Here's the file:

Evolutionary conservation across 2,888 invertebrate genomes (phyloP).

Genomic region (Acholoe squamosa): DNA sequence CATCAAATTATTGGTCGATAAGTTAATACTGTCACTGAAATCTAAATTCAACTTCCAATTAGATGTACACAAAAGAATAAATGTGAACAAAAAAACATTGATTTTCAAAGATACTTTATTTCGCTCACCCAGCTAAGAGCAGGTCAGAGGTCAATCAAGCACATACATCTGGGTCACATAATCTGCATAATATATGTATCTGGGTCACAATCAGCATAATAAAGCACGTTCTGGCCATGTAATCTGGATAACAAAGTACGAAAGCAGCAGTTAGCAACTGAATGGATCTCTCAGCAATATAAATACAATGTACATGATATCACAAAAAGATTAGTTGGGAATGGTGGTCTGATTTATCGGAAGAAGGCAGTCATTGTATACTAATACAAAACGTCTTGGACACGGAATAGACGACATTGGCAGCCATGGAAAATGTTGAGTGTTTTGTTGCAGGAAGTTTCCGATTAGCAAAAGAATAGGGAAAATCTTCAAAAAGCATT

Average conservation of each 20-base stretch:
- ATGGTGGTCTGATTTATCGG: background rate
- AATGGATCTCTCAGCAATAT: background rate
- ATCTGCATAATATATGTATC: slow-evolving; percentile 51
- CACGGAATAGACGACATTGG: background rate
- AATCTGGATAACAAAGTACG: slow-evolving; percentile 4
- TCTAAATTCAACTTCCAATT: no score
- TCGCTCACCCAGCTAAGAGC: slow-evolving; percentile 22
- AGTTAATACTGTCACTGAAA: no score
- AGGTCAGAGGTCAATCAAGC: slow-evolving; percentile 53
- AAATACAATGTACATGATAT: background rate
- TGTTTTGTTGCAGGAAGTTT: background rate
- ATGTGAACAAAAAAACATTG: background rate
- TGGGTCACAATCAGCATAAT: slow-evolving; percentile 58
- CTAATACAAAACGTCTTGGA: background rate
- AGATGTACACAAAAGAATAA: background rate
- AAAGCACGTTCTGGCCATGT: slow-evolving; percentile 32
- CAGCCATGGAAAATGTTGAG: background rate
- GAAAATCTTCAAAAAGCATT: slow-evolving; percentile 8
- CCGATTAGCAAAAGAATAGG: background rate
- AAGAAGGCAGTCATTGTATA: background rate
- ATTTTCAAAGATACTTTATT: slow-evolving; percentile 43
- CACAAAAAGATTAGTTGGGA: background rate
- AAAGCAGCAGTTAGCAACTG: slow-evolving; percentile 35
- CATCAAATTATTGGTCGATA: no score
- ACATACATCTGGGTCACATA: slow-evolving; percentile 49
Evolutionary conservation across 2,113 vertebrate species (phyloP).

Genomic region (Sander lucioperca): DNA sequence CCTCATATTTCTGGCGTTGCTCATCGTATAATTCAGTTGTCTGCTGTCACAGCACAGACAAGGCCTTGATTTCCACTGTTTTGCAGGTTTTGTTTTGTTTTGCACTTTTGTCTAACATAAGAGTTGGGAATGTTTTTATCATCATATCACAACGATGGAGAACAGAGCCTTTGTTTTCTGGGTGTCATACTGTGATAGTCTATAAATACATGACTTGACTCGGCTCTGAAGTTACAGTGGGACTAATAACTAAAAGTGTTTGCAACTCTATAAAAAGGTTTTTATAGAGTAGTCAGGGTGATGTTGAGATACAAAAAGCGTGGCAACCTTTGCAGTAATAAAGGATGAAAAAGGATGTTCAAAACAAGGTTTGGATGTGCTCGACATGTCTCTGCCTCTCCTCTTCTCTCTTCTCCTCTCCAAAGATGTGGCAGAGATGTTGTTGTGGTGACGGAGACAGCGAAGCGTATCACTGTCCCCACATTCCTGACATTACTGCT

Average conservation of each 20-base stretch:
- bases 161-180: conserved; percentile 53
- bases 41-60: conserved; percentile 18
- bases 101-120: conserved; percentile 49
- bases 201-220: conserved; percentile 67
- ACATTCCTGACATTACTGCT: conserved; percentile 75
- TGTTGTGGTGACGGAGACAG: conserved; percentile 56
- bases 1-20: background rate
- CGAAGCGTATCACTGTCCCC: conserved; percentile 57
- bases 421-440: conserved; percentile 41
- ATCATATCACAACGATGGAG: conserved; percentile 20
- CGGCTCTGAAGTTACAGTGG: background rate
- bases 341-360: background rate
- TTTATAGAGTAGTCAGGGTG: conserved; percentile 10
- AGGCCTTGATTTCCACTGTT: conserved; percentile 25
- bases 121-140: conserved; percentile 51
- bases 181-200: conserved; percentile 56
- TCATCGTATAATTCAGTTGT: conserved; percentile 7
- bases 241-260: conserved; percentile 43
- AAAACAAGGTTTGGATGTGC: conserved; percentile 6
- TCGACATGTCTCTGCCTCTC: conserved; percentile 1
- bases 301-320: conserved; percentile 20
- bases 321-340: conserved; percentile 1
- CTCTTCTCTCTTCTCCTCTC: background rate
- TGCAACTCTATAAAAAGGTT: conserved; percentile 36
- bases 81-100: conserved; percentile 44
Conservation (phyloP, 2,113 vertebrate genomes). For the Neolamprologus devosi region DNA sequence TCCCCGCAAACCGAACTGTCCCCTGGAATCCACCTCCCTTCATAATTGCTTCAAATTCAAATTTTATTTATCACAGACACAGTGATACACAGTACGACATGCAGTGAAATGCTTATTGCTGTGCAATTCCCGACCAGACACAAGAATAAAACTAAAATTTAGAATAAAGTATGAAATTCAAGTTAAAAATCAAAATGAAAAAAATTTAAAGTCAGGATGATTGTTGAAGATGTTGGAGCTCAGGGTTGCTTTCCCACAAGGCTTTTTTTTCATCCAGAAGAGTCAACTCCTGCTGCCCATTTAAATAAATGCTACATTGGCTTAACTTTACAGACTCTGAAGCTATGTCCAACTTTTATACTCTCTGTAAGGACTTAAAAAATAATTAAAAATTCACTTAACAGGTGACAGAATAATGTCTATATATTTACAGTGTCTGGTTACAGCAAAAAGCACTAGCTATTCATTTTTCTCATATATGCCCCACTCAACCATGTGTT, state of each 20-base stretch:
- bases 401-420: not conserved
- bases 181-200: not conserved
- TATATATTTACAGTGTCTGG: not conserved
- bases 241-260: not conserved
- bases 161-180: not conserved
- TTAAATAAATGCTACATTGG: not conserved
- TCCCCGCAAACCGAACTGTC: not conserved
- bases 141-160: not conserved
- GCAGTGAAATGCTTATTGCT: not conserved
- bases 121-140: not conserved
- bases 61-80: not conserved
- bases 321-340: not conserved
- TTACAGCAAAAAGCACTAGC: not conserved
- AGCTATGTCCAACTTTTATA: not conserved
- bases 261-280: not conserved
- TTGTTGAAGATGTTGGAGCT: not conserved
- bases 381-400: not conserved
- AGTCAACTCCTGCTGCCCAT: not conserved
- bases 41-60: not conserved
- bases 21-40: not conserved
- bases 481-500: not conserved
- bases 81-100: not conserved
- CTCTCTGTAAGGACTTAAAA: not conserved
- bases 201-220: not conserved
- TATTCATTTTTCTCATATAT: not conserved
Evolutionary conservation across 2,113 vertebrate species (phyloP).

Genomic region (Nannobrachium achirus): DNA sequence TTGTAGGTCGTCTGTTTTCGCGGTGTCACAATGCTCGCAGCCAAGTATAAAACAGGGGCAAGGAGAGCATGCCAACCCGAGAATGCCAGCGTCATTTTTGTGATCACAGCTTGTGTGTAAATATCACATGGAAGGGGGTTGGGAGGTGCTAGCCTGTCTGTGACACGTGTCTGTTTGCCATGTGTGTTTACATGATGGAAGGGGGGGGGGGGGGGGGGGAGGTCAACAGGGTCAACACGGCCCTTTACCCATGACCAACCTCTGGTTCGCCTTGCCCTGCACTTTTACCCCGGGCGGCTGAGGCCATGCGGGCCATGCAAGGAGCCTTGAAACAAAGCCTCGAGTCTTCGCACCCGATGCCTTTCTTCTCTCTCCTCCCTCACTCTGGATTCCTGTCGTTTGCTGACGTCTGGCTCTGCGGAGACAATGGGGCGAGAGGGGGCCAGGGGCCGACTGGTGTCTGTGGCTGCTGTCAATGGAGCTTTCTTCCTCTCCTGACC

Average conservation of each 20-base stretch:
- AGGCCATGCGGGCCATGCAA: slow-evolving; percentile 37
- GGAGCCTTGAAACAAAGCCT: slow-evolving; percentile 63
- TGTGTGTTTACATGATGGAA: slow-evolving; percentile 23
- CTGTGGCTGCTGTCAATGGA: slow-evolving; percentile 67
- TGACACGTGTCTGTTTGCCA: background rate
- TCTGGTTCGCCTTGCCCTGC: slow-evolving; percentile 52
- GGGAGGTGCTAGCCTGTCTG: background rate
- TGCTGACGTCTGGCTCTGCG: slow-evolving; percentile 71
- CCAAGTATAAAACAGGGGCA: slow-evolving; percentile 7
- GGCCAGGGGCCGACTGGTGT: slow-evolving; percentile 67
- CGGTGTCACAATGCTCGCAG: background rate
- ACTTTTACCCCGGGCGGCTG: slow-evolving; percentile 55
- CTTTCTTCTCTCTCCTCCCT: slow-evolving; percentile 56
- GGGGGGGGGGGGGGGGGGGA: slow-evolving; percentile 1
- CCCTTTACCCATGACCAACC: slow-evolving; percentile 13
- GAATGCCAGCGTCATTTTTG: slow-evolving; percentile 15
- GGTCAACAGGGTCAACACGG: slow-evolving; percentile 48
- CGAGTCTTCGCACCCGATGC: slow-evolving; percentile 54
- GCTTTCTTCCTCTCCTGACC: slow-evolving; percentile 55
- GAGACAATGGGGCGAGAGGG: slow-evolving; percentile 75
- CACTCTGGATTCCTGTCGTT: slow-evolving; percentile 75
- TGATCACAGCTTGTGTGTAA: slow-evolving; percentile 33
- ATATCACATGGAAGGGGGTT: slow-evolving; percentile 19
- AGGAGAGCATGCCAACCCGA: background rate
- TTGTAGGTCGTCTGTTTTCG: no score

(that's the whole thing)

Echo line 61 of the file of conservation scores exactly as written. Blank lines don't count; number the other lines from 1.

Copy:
- bases 241-260: not conserved